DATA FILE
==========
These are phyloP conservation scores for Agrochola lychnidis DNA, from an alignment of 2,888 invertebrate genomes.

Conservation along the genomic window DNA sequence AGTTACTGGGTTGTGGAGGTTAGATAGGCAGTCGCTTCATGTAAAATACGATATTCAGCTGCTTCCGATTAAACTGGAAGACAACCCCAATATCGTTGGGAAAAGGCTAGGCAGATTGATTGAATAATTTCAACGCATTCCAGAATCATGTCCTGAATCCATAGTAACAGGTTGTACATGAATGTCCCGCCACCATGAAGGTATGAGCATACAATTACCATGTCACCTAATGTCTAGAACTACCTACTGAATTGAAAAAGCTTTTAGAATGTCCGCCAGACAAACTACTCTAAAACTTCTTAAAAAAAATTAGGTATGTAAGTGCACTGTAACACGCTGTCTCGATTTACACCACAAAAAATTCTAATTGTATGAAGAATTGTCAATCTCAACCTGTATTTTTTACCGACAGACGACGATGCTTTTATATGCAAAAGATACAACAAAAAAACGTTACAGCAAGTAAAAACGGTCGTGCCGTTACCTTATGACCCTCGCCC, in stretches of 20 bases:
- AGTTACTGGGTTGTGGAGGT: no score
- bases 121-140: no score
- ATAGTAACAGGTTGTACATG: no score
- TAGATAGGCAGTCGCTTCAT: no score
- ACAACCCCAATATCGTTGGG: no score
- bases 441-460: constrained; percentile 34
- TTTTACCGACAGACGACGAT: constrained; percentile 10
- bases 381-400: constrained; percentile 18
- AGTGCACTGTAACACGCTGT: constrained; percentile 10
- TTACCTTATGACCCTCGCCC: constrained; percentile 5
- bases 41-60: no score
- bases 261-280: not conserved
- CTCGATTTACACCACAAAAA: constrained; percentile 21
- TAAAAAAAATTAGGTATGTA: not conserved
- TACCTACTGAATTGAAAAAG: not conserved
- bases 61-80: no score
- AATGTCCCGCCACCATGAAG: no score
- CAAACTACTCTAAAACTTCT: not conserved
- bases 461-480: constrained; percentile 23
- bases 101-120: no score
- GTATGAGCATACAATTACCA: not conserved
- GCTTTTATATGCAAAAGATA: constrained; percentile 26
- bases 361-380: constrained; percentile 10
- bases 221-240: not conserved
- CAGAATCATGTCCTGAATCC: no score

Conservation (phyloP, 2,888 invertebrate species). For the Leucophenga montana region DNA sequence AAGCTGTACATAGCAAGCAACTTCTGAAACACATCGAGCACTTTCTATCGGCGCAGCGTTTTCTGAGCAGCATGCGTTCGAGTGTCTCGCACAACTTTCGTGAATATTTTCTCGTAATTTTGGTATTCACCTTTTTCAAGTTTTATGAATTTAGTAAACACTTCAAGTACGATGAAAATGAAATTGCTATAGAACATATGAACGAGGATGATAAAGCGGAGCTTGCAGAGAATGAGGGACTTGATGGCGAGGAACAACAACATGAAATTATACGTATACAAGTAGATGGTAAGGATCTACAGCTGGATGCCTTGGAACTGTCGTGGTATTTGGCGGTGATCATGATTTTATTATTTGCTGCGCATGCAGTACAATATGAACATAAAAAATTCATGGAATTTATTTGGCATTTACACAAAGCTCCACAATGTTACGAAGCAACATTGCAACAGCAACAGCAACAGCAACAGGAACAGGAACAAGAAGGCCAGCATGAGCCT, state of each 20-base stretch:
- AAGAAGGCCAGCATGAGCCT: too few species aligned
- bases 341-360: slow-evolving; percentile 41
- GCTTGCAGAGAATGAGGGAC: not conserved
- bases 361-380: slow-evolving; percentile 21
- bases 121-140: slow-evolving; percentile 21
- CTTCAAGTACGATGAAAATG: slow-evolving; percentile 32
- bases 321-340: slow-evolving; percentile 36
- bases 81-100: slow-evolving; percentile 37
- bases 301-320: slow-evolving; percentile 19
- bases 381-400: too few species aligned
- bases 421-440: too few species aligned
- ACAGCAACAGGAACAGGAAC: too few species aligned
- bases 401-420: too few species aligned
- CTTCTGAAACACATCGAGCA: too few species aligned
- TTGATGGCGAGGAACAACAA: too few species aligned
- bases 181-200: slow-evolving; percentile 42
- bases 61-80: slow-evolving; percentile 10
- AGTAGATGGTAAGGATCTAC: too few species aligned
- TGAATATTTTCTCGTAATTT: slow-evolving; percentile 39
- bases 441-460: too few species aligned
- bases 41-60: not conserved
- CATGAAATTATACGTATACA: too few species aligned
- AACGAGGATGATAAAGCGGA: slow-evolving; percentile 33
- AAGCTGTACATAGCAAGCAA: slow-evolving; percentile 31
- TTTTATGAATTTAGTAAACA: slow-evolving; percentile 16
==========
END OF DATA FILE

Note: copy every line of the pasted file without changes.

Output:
These are phyloP conservation scores for Agrochola lychnidis DNA, from an alignment of 2,888 invertebrate genomes.

Conservation along the genomic window DNA sequence AGTTACTGGGTTGTGGAGGTTAGATAGGCAGTCGCTTCATGTAAAATACGATATTCAGCTGCTTCCGATTAAACTGGAAGACAACCCCAATATCGTTGGGAAAAGGCTAGGCAGATTGATTGAATAATTTCAACGCATTCCAGAATCATGTCCTGAATCCATAGTAACAGGTTGTACATGAATGTCCCGCCACCATGAAGGTATGAGCATACAATTACCATGTCACCTAATGTCTAGAACTACCTACTGAATTGAAAAAGCTTTTAGAATGTCCGCCAGACAAACTACTCTAAAACTTCTTAAAAAAAATTAGGTATGTAAGTGCACTGTAACACGCTGTCTCGATTTACACCACAAAAAATTCTAATTGTATGAAGAATTGTCAATCTCAACCTGTATTTTTTACCGACAGACGACGATGCTTTTATATGCAAAAGATACAACAAAAAAACGTTACAGCAAGTAAAAACGGTCGTGCCGTTACCTTATGACCCTCGCCC, in stretches of 20 bases:
- AGTTACTGGGTTGTGGAGGT: no score
- bases 121-140: no score
- ATAGTAACAGGTTGTACATG: no score
- TAGATAGGCAGTCGCTTCAT: no score
- ACAACCCCAATATCGTTGGG: no score
- bases 441-460: constrained; percentile 34
- TTTTACCGACAGACGACGAT: constrained; percentile 10
- bases 381-400: constrained; percentile 18
- AGTGCACTGTAACACGCTGT: constrained; percentile 10
- TTACCTTATGACCCTCGCCC: constrained; percentile 5
- bases 41-60: no score
- bases 261-280: not conserved
- CTCGATTTACACCACAAAAA: constrained; percentile 21
- TAAAAAAAATTAGGTATGTA: not conserved
- TACCTACTGAATTGAAAAAG: not conserved
- bases 61-80: no score
- AATGTCCCGCCACCATGAAG: no score
- CAAACTACTCTAAAACTTCT: not conserved
- bases 461-480: constrained; percentile 23
- bases 101-120: no score
- GTATGAGCATACAATTACCA: not conserved
- GCTTTTATATGCAAAAGATA: constrained; percentile 26
- bases 361-380: constrained; percentile 10
- bases 221-240: not conserved
- CAGAATCATGTCCTGAATCC: no score

Conservation (phyloP, 2,888 invertebrate species). For the Leucophenga montana region DNA sequence AAGCTGTACATAGCAAGCAACTTCTGAAACACATCGAGCACTTTCTATCGGCGCAGCGTTTTCTGAGCAGCATGCGTTCGAGTGTCTCGCACAACTTTCGTGAATATTTTCTCGTAATTTTGGTATTCACCTTTTTCAAGTTTTATGAATTTAGTAAACACTTCAAGTACGATGAAAATGAAATTGCTATAGAACATATGAACGAGGATGATAAAGCGGAGCTTGCAGAGAATGAGGGACTTGATGGCGAGGAACAACAACATGAAATTATACGTATACAAGTAGATGGTAAGGATCTACAGCTGGATGCCTTGGAACTGTCGTGGTATTTGGCGGTGATCATGATTTTATTATTTGCTGCGCATGCAGTACAATATGAACATAAAAAATTCATGGAATTTATTTGGCATTTACACAAAGCTCCACAATGTTACGAAGCAACATTGCAACAGCAACAGCAACAGCAACAGGAACAGGAACAAGAAGGCCAGCATGAGCCT, state of each 20-base stretch:
- AAGAAGGCCAGCATGAGCCT: too few species aligned
- bases 341-360: slow-evolving; percentile 41
- GCTTGCAGAGAATGAGGGAC: not conserved
- bases 361-380: slow-evolving; percentile 21
- bases 121-140: slow-evolving; percentile 21
- CTTCAAGTACGATGAAAATG: slow-evolving; percentile 32
- bases 321-340: slow-evolving; percentile 36
- bases 81-100: slow-evolving; percentile 37
- bases 301-320: slow-evolving; percentile 19
- bases 381-400: too few species aligned
- bases 421-440: too few species aligned
- ACAGCAACAGGAACAGGAAC: too few species aligned
- bases 401-420: too few species aligned
- CTTCTGAAACACATCGAGCA: too few species aligned
- TTGATGGCGAGGAACAACAA: too few species aligned
- bases 181-200: slow-evolving; percentile 42
- bases 61-80: slow-evolving; percentile 10
- AGTAGATGGTAAGGATCTAC: too few species aligned
- TGAATATTTTCTCGTAATTT: slow-evolving; percentile 39
- bases 441-460: too few species aligned
- bases 41-60: not conserved
- CATGAAATTATACGTATACA: too few species aligned
- AACGAGGATGATAAAGCGGA: slow-evolving; percentile 33
- AAGCTGTACATAGCAAGCAA: slow-evolving; percentile 31
- TTTTATGAATTTAGTAAACA: slow-evolving; percentile 16